The concept of letting water into a building in order to protect it may seem a little perverse. But the idea is to keep the pressure of floodwaters building up on the outside of a structure from overcoming the strength of the structure’s walls to withstand it. This is called “wet floodproofing”, and aside from elevating or moving the building, it is the only acceptable method of residential building protection under the National Flood Insurance Program (NFIP).
In addition to wet floodproofing, nonresidential structures can also utilize “dry floodproofing,” an example being the application of sealant to the outside of a building. Even so, the limit of sealant above the ground is three feet, to prevent too much hydrostatic buildup, even though flood insurance requires sealant to be applied to a height of a foot above the Base Flood Elevation for it to be considered in rating flood insurance policies. At approximately 62 pounds per cubic foot for freshwater and 64 pounds per cubic foot for saltwater, even one foot of floodwater along a 20-foot long wall exerts considerable pressure. That kind of stress should make it clear why wet floodproofing is important for residences, which don’t usually have walls as thick as fortresses. Too much pressure can deform and implode walls and foundations, or push a home off its foundation.
There are several approaches to wet floodproofing. It can be as simple as leaving out a few bricks or cinderblocks from the foundation, provided that the bottom of the opening (where water actually flows in) is within 1.0 foot of the lowest adjacent grade just below the opening. It can be a little more involved by installing a screened cover to keep out raccoons and snakes. Or it can be a device designed to open on its own, strictly through the pressure of floodwaters and not requiring any human intervention. This last is called an “engineered opening,” and is the primary focus of today’s column.
Local code officials, floodplain managers, and flood insurance agents are concerned about engineered openings, because they need to know the “rated” opening area to know if a building complies with NFIP regulations. For “non-engineered” flood openings, the Elevation Certificate asks for the area in square inches that will allow water to flow into and out of the structure. This might require measuring the area obstructed by bars, scrollwork, or other coverings, then subtracting it from the overall size of the flood opening. But the calculation is pretty straight forward for regulatory and insurance aspects: one square inch of opening for each square foot of enclosed area.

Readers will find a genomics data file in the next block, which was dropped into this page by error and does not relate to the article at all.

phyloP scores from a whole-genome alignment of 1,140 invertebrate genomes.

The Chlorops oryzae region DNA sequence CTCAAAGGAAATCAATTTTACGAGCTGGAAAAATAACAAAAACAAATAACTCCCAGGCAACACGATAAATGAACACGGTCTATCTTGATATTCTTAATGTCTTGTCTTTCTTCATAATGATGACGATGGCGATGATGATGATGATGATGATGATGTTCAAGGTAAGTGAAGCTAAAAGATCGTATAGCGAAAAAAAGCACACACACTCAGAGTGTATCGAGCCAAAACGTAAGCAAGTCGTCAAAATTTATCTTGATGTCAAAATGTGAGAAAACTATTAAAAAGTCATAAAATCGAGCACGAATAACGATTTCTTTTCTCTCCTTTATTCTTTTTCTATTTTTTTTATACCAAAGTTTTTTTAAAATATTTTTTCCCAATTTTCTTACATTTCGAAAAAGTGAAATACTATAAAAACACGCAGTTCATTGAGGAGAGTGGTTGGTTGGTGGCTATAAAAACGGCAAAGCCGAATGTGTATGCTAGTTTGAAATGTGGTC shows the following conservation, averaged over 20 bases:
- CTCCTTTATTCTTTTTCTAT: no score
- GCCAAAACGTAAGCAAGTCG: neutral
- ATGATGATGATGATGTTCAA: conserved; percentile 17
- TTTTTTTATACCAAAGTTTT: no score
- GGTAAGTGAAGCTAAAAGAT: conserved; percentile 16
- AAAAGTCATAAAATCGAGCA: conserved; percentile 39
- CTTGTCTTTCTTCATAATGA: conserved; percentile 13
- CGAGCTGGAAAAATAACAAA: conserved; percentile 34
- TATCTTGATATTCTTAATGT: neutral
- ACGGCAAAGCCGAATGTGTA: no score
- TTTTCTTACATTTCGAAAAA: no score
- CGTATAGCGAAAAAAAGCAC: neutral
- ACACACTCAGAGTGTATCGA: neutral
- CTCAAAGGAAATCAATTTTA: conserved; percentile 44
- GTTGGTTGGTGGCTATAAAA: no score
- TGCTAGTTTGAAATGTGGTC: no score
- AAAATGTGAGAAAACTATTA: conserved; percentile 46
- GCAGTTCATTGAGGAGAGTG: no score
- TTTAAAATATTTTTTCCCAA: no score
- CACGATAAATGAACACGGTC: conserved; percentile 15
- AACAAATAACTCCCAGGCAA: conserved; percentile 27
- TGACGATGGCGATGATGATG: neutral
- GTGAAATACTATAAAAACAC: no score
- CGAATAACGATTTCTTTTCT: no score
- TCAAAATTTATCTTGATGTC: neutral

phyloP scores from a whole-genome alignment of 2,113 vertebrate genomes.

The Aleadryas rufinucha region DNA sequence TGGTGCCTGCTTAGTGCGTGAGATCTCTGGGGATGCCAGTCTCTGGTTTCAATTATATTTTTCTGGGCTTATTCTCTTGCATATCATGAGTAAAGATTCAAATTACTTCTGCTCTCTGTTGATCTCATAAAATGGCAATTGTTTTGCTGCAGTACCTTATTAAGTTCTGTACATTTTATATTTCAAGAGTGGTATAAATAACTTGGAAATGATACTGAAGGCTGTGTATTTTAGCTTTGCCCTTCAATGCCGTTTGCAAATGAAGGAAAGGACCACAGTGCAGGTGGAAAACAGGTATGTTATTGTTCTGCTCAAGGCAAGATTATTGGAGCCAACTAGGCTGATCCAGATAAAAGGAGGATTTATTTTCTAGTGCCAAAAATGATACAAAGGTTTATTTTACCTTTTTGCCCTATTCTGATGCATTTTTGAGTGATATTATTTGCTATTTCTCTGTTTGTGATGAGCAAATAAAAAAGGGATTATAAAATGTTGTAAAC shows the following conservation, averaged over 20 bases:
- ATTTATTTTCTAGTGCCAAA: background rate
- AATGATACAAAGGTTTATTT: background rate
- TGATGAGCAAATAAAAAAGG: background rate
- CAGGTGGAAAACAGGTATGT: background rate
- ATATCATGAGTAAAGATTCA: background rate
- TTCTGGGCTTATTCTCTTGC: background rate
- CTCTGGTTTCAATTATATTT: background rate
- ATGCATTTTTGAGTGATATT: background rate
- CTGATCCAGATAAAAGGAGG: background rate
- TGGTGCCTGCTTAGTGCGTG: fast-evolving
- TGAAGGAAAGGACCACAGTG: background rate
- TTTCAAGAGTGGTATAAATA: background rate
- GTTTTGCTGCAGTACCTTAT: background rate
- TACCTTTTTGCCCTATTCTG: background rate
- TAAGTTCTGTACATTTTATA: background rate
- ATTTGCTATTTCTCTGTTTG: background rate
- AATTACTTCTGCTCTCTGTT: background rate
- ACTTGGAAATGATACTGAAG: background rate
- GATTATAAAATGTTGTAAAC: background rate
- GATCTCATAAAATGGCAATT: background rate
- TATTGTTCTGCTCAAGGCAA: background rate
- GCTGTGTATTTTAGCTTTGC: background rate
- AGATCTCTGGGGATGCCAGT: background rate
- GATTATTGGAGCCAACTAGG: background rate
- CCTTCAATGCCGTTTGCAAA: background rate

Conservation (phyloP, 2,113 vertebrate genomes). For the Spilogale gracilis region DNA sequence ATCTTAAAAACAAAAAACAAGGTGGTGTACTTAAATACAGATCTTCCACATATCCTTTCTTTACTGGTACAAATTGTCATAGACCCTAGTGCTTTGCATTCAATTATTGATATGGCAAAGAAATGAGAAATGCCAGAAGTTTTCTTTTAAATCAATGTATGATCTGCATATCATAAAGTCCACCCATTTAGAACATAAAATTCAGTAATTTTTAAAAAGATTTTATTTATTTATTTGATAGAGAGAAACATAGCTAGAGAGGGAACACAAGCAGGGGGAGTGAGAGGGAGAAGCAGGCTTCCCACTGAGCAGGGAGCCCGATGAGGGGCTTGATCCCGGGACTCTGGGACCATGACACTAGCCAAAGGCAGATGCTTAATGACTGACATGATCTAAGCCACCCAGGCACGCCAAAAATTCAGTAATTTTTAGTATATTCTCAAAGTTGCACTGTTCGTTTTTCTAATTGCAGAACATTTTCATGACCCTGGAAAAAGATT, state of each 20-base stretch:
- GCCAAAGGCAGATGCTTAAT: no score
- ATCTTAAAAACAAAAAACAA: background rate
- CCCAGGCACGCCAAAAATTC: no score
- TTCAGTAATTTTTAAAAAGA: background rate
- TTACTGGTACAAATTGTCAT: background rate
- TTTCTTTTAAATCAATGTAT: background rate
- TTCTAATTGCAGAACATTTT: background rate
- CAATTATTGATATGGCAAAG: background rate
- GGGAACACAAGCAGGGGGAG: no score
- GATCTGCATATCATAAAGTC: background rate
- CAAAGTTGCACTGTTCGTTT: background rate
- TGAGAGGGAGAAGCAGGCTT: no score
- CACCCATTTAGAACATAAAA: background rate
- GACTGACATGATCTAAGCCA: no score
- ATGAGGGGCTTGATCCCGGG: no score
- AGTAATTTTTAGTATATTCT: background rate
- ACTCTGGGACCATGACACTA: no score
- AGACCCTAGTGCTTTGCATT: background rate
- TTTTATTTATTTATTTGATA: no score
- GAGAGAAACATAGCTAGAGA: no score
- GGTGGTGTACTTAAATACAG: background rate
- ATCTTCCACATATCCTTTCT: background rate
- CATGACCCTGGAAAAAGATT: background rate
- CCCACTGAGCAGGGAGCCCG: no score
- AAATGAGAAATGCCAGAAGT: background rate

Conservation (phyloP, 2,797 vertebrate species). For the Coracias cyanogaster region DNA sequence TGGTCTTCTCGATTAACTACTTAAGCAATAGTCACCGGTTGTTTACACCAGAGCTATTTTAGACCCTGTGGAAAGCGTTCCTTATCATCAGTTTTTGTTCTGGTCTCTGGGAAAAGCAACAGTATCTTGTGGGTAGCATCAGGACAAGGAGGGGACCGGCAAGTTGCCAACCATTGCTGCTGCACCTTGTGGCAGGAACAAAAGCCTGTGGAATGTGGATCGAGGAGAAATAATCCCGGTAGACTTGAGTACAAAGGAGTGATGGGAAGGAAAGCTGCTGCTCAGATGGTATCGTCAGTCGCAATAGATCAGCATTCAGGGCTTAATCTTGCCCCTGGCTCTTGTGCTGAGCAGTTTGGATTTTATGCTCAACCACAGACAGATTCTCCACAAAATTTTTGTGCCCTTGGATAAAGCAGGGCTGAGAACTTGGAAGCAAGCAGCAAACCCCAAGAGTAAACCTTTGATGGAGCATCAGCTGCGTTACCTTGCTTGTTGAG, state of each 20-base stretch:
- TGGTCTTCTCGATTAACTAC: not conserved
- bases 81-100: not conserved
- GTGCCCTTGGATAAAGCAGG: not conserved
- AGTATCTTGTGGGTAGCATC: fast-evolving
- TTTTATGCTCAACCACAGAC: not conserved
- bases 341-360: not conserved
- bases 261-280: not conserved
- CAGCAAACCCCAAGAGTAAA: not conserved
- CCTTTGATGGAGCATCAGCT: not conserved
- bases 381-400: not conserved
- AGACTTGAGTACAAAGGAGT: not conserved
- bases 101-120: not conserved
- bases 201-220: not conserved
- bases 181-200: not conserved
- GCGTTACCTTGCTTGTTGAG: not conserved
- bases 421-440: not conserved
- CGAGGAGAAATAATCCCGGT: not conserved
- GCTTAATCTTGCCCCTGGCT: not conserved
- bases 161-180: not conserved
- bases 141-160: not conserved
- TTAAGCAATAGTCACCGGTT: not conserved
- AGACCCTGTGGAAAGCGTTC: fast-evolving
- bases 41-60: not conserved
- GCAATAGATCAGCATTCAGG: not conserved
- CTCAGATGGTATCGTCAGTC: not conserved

“Engineered openings” come in two flavors: uniquely designed flood vents for a particular structure, and mass-produced manufactured flood vents. Either flavor may be designed to accommodate more than the nominal square foot of enclosure per square inch of flood opening. And this is where confusion breeds. Because of their design, the total area of engineered flood vent openings may be less than if the openings were nonengineered. For this reason, if engineered openings are incorrectly identified, a building may be considered to have insufficient flood openings, and therefore be denied a Certificate of Occupancy or be slapped with higher flood insurance premiums.
Each engineered opening is supposed to have a certification indicating the area it is designed to accommodate. For uniquely designed openings, the engineer should have provided a certification to the property owner (hopefully a copy has also been provided to the local code official and floodplain manager). For mass-produced engineered flood openings, if the property owner hasn’t supplied them, try looking for evaluation reports on www.icc-es.org (International Code Council Evaluation Service). This is an independent non-profit evaluation group, so reports issued are not self-certifications by manufacturers. Look up the name of the manufacturer on this site, and the PDF reports list the rated opening for the different models evaluated. If a manufacturer or model is not listed, then it hasn’t been evaluated and no certification report is available through this site. Make sure you are searching for “FLOOD vents” or you will be sifting through listings for air vents and steam vents to get to what you want.
What if no certification can be found for an engineered opening? In such cases, the opening will be treated as a non-engineered opening for regulatory and insurance purposes. Since you may not know right away if you will find a certification, the best approach is to document everything you find in the field, including the actual area of each flood vent (as well as any identification as to manufacturer and model).
It is possible that a building will have various models of engineered flood openings by different manufacturers. While complicating note keeping, keeping track of how many of each will help in separating out “rated” opening area from actual opening area–but only after certifications have been secured.